Point p = new Point(0,0); // In Java pointers are implicit

In my previous post I tried to avoid the term "object". Is the above standard terminology? I'm not entirely sure what it means to say that an object is both variable and value (= identity) at the same time.

I (now) tend to think of a variable as having identity and therefore there is no point introducing a new term "object" for what is essentially the same thing.

What do you think of the following definitions?

    value : as per Date
    val-type : set of values + operations on those values (as Date calls "type")

    variable : has state and address [but not necessarily a value]     var-type : type for a variable

Operations on values must not be confused with operations on variables.

val-type inheritance is distinct from var-type inheritance.

For every val-type there is a corresponding var-type for a variable that can hold values of that val-type. However the reverse is not true - there are var-types that don't correspond to any val-type.

> This raises the question of whether the multilevel model is
> a good idea or not. Various authors have pointed out a
> number of negative consequences of this idea. My personal
> experience bears out these arguments: local state in objects,
> (which is necessarily unmanaged, the very antithesis of data
> management) is a big source of bugs.

I agree that val-types are generally to be favoured. I think this also relates back to pure functional programming and the simplicity one achieves with functions that don't have side effects.

> However, from a programming language design standpoint,
> objects or something like them are devilishly hard to keep out.
> For example, the combination of updatable variables,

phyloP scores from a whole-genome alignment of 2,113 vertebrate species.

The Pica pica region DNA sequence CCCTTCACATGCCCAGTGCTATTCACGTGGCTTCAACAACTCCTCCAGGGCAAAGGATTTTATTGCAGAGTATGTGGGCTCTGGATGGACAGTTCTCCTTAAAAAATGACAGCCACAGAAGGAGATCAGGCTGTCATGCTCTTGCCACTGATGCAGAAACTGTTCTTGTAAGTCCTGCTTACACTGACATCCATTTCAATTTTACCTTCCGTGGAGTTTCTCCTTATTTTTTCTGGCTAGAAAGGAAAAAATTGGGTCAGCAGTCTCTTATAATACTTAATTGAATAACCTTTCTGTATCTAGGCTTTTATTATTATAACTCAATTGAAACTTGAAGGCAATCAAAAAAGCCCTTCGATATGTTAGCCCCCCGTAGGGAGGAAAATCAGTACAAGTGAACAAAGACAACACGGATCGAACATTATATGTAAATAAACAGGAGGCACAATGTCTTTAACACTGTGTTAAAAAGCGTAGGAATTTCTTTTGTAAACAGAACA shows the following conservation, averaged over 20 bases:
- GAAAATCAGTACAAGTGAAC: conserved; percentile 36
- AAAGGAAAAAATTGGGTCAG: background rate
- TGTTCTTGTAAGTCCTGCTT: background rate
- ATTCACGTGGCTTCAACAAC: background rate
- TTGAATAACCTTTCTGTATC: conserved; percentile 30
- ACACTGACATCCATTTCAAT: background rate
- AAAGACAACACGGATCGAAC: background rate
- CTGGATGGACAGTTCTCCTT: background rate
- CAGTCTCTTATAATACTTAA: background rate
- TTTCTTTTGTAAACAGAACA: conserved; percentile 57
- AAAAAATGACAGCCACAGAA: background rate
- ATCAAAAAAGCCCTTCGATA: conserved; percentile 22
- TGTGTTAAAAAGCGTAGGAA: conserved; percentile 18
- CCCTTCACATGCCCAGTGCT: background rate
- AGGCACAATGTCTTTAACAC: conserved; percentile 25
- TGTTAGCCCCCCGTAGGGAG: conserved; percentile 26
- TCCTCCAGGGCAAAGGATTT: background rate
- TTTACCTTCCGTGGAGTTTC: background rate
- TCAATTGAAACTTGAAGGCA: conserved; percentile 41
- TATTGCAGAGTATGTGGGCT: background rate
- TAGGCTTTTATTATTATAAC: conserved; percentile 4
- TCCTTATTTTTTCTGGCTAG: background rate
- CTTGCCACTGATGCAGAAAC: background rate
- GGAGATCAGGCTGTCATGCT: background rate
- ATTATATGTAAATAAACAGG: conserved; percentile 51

> first class functions and lexical scope combine to introduce
> what is effectively objects. (Namely, stateful closures.)
> If threads have state and can be communicated with, they
> are effectively objects. The killer is that these are all
> must-have features in my book. (I believe Date excludes
> first-class functions and doesn't address concurrency,
> but that's too harsh a solution for me.)

I guess a Mutex class is a practical example.

I can't say I understand exactly where (for example) pure functional programming reaches limitations. Over the years I have tended to use the latter style more and more in my OO programs, as if stateful objects should be treated as the "last resort". Unfortunately I haven't spent enough time thinking and doing FP to know what I might be missing!

> The real problem of objects from a data management
> view is that unlike simple values, objects can change.
> Imagine a relation with object values in it, and updating
> those objects without invoking updates on the relation.
> One imagines constraint checking would be bypassed.
> Yuck.

I think by definition, domains, tuples and relations are all valuetypes.   It seems to be one of the reasons why RM is so simple yet powerful. I guess it relates back to the general rule that surrogate ids should be avoided - never create identity that shouldn't be there in the first place. Received on Wed Oct 24 2007 - 22:33:04 CDT